Indonesia, on the other hand, has faced resistance from religious groups that say condoms promote free sex. In recent months hard-line Islamists have issued fatwas on everything from women riding motorbikes to wearing tight aerobic clothing, and an anti-pornography law passed in late 2008 continues to weigh on marketers who say it could lead to censorship.

The bill outlaws “sexual materials” in nearly every form imaginable, from drawings to animation to poetry to gestures. Todd Callahan, country manager for DKT, Indonesia’s largest condom distributor, says so far the law has not prevented his company from advertising.

“Some ads are even more direct than they would be in the United States,” he says pointing to DKT’s latest TV clip, which has sexy songstress Julia Perez suggesting to a male footballer trying to shoot his ball between her legs: “Mau masukin? Pake Sutra dulu dong!” (Want to enter? Wrap it up with a Sutra first!)

But marketing matters little if it does not spark sales, say health workers who see little effort on the part of the government to get condoms into the hands of youth and at-risk populations, such as injecting drug users and sex workers.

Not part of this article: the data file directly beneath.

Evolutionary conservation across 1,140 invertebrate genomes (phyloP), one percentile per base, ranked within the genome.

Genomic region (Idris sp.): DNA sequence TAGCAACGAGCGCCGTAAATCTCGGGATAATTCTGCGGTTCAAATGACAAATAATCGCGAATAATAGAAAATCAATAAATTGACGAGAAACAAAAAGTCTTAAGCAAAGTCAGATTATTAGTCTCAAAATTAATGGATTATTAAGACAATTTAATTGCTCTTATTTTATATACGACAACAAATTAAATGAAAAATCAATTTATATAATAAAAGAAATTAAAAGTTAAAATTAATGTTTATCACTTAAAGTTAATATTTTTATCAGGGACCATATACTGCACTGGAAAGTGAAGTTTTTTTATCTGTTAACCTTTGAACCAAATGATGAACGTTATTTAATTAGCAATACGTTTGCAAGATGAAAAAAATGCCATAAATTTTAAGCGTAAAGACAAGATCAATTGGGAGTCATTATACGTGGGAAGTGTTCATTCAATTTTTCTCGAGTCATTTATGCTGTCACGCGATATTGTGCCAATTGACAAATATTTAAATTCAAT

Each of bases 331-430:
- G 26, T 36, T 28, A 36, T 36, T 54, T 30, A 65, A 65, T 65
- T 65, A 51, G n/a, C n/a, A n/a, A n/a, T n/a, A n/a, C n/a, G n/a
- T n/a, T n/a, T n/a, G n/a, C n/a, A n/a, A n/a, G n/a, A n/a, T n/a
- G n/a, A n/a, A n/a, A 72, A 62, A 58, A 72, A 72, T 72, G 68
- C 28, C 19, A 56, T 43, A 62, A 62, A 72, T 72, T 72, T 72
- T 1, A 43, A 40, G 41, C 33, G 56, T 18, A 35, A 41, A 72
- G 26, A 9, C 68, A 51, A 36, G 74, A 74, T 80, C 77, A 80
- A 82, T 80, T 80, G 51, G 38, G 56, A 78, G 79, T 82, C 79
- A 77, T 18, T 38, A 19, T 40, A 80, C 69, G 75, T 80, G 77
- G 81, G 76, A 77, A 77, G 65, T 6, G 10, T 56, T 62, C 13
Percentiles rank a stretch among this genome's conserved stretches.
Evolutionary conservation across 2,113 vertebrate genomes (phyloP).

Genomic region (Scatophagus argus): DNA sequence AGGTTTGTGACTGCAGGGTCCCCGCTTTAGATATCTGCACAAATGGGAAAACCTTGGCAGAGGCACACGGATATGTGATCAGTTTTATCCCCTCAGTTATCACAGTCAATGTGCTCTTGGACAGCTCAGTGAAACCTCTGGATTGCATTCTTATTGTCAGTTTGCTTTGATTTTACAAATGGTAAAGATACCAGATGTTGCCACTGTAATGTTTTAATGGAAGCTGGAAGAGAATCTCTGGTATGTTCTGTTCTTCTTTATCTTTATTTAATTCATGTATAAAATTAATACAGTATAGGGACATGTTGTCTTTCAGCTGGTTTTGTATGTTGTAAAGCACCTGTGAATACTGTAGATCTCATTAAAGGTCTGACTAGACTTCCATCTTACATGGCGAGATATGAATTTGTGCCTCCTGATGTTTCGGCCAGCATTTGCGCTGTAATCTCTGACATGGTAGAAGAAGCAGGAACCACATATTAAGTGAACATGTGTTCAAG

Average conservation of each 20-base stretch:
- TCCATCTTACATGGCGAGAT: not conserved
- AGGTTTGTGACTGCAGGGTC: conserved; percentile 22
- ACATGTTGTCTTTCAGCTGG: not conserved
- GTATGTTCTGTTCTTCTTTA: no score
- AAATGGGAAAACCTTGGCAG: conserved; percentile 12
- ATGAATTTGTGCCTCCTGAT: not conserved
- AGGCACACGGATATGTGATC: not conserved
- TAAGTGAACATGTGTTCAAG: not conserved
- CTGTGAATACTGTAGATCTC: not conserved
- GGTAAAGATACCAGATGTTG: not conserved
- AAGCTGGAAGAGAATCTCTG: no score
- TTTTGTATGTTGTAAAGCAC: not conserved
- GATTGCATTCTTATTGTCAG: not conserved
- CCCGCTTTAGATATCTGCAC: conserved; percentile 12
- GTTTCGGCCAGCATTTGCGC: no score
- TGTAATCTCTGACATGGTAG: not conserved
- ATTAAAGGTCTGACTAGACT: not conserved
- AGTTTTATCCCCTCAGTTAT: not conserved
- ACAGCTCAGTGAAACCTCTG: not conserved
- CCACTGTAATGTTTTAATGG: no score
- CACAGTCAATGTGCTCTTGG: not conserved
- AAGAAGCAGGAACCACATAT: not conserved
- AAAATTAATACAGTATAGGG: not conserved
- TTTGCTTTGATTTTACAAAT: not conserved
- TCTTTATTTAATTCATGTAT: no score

Thailand has had far more success in reaching out to these groups. But a government focus on treatment for HIV rather than prevention has resulting in an up-tick in the number of HIV cases among youth who don’t want to talk about disease.

“The government’s approach to safe sex is not realistic,” says Pailin. Mechai has also lost some faith in the government and has returned to PDA’s original family planning campaign because he says “it sounds nicer.”